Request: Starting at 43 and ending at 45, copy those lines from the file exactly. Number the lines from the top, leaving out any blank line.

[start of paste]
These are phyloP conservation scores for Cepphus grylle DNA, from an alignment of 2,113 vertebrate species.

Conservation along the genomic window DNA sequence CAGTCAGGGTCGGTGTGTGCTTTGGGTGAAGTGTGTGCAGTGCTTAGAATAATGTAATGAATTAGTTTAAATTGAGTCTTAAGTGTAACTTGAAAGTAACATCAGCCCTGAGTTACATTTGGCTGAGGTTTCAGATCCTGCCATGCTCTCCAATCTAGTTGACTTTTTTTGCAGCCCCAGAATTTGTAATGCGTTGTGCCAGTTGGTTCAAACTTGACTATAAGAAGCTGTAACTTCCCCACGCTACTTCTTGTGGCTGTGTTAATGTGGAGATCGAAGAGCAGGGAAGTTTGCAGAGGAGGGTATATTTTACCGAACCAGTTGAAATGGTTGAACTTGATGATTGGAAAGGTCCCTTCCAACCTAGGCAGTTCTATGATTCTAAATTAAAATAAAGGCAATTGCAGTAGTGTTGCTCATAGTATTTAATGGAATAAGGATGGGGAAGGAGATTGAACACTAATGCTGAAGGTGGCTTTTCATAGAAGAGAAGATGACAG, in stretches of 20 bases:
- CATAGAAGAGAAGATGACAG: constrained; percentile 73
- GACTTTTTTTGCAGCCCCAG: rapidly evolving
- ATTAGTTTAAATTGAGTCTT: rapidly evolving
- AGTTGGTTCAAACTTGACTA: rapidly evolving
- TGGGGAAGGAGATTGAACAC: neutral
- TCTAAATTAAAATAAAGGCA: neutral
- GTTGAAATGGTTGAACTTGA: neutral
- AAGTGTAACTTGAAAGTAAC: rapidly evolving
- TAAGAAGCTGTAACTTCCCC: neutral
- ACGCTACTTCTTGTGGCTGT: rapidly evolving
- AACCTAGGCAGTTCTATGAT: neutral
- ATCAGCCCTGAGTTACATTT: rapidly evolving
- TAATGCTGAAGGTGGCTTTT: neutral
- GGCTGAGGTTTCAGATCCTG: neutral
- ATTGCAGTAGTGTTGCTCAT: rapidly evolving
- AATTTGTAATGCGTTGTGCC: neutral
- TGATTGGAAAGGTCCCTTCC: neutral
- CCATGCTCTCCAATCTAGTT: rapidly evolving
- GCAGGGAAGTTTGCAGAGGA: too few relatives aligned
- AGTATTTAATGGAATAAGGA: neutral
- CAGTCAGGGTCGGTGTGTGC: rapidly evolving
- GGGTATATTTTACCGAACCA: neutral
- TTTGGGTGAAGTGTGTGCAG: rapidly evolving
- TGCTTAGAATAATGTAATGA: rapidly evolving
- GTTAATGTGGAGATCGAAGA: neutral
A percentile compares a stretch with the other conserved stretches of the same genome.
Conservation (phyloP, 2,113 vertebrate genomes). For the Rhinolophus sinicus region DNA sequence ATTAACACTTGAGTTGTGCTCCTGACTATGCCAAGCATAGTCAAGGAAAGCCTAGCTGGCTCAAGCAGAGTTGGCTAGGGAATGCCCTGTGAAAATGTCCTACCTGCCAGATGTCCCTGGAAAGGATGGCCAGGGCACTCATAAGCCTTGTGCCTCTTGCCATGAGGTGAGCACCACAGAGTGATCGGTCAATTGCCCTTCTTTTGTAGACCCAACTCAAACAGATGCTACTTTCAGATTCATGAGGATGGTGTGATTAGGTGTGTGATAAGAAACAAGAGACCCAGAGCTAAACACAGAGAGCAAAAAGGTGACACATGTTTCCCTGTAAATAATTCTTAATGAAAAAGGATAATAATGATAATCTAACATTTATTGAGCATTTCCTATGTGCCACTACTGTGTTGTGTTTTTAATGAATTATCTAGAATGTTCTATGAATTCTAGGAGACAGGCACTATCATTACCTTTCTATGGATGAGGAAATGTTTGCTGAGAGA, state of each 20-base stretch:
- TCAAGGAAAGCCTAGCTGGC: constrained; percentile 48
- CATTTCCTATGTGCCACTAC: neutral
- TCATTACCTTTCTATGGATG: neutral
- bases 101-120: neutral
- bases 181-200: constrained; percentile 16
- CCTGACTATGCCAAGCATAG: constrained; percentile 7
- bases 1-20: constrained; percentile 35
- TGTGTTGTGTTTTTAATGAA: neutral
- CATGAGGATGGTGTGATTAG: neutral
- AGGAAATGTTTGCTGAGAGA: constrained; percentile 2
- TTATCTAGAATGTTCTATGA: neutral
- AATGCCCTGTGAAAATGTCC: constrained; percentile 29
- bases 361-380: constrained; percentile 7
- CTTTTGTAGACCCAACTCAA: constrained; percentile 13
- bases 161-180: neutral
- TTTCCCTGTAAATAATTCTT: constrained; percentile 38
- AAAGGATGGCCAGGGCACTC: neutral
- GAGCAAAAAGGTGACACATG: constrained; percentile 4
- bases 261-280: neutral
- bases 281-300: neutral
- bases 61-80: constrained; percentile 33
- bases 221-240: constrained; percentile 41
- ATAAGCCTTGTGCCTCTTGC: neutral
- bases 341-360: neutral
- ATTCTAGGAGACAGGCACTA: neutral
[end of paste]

- CTTTTGTAGACCCAACTCAA: constrained; percentile 13
- bases 161-180: neutral
- TTTCCCTGTAAATAATTCTT: constrained; percentile 38